One of my biggest pet peeves is when someone says “Aw, you can’t eat that!” or “I can’t believe you can’t eat that caesar salad because of the bacon!” or “I don’t know what you’re going to eat because you can’t have the pasta dish with meat.” It’s really not that I can’t have meat, I can and I could. I am choosing not to have it, so I am really not disappointed or feel like I am “missing out” when there is meat around!

The fifth thing about starting a meatless lifestyle: DO YOUR RESEARCH. Educate yourself. 

It is really not hard to go meatless. Veganism is a bit different because you have to be a lot more careful about ingredient lists and such, but vegetarianism really isn’t difficult… as long as you have done your homework. As an athlete, I need about 1.5X the amount of protein that someone living a sedentary lifestyle would need. That just means I have to make a bit more of a conscious effort to ensure I eat enough protein every day. The first week of my vegetarian diet I used My Fitness Pal to track what I ate and see exactly how many grams of protein I was getting. I would look at the days I hit or exceeded my target protein intake and find the foods that gave me the most bang for my buck! I found it REALLY helpful and it made me realize that I didn’t have to eat gross tofu smoothies or fake “chicken” every day to make it work. 

How it has gone so far:

I really expected results like the last time but I have been completely and overwhelmingly surprised by how well it has gone. I haven’t had any loss of energy and I haven’t noticed any real differences in how I feel, running or otherwise. My running has felt the same or better and I am still making sure that I eat enough protein and calories to keep up with how much I work out. I eat eggs almost every day. They pack some major protein and they are delicious… win-win. I have tried a few different veggie burgers, soy protein choices, and the like, and some have been tremendous, and some not so great. I plan on doing a post super soon (maybe tomorrow 😉 talking about what I eat, especially for protein. Warning: It may contain extremely delicious foods that will make you consider a vegetarian diet.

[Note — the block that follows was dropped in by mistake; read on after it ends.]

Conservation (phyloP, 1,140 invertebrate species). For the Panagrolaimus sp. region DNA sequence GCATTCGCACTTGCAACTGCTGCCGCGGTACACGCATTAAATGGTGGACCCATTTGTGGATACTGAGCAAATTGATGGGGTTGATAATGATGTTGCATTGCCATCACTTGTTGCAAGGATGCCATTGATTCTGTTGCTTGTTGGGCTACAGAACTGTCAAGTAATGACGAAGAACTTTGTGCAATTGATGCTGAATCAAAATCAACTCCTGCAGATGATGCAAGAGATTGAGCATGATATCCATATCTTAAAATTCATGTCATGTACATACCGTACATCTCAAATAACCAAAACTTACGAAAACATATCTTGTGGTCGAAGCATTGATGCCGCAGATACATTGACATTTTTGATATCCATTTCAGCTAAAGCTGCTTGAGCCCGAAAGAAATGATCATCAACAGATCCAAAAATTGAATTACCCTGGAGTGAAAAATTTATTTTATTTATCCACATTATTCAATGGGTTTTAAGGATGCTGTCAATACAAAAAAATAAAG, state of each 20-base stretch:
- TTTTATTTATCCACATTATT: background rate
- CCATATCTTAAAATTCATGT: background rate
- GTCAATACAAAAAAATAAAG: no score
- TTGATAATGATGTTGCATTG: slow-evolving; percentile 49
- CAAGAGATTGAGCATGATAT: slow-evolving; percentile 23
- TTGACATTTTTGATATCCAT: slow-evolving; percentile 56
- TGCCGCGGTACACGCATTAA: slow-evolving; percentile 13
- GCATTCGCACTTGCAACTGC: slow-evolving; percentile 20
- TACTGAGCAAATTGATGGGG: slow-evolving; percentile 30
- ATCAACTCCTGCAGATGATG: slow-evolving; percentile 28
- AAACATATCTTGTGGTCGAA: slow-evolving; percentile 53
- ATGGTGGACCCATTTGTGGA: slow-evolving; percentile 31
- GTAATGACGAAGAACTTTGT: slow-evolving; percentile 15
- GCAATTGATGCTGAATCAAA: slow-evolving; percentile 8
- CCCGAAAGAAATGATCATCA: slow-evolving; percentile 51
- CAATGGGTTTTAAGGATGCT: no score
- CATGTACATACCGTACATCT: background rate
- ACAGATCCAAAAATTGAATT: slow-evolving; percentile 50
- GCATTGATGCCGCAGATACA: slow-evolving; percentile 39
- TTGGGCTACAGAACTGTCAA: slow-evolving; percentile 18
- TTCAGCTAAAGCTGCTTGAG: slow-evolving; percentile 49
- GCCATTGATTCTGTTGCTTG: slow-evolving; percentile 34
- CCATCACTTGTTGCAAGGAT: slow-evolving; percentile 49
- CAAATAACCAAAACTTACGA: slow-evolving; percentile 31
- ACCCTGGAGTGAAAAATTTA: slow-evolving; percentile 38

No Meat Athlete, a great vegan running blog.

Thoughts on vegetarianism? I am by no means an expert so I would love to hear some opinions! 

Have you ever tried it? Would you?


  1. That’s awesome that you’re liking vegetarianism so far 🙂 Being a vegetarian really is pretty easy (I’ve been one for about 3 years), and even being vegan is getting easier with all the new products coming out!

  2. Great post Kris, I know next to nothing about vegetarianism so this was very interesting.
    – Shawn

  3. welcome to the dark side muah ha ha.

    i agree with not being an animal lover- you would have to pay me to pet someone’s cat- but i don’t like the thought of my food being brutally tortured before i consume it.

    I haven’t eaten meat for 9 years so I don’t really see it as something that I have any desire to consume, but for anyone reading this post who is opposed to factory farming but can’t live without eating meat, look into buying more humanely raised meats- not necessarily from a big corporate grocery store (because “free run” eggs don’t have any regulation and the label “free run” is a marketing trick for example), but from small local producers. It will cost a lot more but will be a lot better for the animals, and for you! Look for grass-fed beef, which tends to be a leaner meat, and as grass is what cows are supposed to eat naturally, though they are often fed grains in conventional farming which leads to fattier beef and illness in cows. ANYWAY I guess what i’m trying to say is that vegetarianism is awesome and I’d encourage anyone to try it, but there are ways to consume meat that are better for the environment and animal welfare. I think the most important thing is to keep yourself informed about where the food you’re consuming came from.